Performances included Sam Fender, The Cure’s Robert Smith and CHVRCHES performing together for the first time and Griff and Sigrid debuting their newest single “Head On Fire”.
The event was politically charged, with villain of the year being won by none other than Jacob Rees Mogg. There were also urges to vote Boris Johnson out and many a “fuck the Tories” shout from artists and audience alike. Bring Me The Horizon also featured the Ukraine flag on their drum kit.
Described by Taylor Swift herself as “the craziest awards show [she’s] ever been to”, here’s the rundown of the most important, iconic finger raised trophies that were handed out.
The Godlike Genius Award was won by FKA Twigs, the youngest ever recipient of the award. Halsey collected the Innovation Award whilst the Radar Award (for new talent of the generation) was given to singer-songwriter Griff.
Nenah Cherry was presented with the prestigious Icon Award by none other than her daughter, Mable. Newcastle’s finest Sam Fender beat the likes of Wolf Alice, Lana Del Rey and Tyler the Creator for Best Album in the World with “Seventeen Going Under”, as well as winning Best Album from a UK artist.
Best Song in the World was won by Lorde, with “Solar Power”. Others nominated in this category included Olivia Rodrigo (who won Best New Act in the World) and BTS.
More deserving women were celebrated, with Holly Humberstone’s “The Walls Are Way Too Thin” EP winning best Mixtape/EP, Little Simz winning best UK solo Act and Wolf Alice winning best Festival headliner.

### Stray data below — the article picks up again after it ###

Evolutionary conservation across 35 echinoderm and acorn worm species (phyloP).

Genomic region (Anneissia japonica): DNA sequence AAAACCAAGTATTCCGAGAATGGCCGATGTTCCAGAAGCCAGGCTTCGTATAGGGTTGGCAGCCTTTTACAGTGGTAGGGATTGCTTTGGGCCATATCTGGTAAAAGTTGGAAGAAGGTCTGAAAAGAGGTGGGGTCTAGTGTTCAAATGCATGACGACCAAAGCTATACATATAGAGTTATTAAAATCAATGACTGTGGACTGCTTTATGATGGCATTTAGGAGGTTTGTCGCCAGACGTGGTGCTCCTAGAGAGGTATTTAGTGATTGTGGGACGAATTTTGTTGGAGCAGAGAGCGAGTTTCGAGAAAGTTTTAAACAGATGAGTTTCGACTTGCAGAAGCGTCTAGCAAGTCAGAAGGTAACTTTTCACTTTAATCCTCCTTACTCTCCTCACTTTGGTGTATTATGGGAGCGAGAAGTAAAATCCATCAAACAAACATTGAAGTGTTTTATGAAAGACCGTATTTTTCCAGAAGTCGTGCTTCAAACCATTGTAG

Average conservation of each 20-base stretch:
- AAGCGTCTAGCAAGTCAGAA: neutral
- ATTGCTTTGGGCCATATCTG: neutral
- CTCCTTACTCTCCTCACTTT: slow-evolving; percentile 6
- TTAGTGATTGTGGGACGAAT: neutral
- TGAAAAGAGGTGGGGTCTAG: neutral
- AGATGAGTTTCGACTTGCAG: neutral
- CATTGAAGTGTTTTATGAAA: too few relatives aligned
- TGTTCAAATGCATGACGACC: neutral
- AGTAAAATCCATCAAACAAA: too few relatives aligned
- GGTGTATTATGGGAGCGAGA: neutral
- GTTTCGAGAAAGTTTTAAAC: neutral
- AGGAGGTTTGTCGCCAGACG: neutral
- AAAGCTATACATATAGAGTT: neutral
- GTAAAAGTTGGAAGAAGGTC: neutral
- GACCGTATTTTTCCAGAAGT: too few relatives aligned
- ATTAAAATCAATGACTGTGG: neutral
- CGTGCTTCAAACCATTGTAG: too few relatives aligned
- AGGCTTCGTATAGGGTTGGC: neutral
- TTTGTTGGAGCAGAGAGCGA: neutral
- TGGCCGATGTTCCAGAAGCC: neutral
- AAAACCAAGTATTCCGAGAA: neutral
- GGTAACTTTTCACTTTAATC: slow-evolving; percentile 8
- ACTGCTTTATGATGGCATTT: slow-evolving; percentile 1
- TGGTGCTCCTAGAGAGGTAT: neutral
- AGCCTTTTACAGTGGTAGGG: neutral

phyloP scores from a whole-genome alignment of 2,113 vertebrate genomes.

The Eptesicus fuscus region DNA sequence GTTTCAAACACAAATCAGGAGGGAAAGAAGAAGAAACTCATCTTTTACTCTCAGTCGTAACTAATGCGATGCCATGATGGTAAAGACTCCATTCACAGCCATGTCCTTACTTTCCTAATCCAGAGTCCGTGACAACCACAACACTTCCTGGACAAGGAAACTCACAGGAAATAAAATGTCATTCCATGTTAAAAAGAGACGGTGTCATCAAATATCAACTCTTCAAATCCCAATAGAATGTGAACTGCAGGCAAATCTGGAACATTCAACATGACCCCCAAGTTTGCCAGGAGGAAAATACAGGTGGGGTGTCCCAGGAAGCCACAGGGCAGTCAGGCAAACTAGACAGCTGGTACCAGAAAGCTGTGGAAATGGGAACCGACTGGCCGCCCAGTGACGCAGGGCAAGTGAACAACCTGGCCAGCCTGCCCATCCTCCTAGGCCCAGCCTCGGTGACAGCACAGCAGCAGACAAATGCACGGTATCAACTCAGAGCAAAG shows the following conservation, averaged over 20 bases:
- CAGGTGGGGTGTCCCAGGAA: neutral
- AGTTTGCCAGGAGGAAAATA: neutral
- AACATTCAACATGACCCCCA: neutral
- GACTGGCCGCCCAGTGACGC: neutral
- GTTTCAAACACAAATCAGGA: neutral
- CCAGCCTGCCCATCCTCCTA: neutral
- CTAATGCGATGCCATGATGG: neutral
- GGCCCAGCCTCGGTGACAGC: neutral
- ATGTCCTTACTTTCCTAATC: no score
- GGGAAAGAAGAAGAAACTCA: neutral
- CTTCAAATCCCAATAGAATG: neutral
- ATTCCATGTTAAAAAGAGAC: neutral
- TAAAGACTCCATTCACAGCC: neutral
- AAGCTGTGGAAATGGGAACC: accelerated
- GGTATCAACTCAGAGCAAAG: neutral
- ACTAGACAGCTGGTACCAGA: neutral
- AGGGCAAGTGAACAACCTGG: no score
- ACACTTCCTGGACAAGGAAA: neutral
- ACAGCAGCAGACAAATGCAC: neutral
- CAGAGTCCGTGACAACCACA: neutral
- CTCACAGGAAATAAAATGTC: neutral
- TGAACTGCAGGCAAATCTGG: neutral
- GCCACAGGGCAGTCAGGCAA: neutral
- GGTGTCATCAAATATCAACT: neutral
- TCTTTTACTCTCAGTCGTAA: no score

On the topic of festivals, the best UK Festival was won by Reading and Leeds (are you team Reading or Team Leeds?). Music Moment of the Year was awarded to Liam Gallagher and his free concert for NHS workers. Love him or hate him, he dedicated the award to the invaluable workers of the NHS.
Best Band in the World was awarded to Dublin post-punk band Fontaines DC, Best UK Band to Bring Me The Horizon and Best Solo Act to Burna Boy (who topped the category containing the likes of The Weeknd, Billie Elish and Sam Fender).
Taylor’s Swift’s Red (Taylor’s Version) got the recognition it deserved with the best Reissue Award, proving her eternal relevance to the music industry, as did Jack Antanoff, who won the The Best Songwriter Award. Being the front man of Indie Pop band Bleachers and behind almost every alternative female singer songwriter in the game at the moment (think Lana Del Rey, Lorde, St Vincent and Taylor Swift), it's hard to dispute this one.
Finally, best live act was won by Rina Sawayama, while CHVRCHES picked up Best Song by A UK Artists for “How Not To Drown”.
Agree or disagree with the results, the NME Awards celebrated a diverse, talented line up and proved how lucky we are to be living in such an exciting generation of music.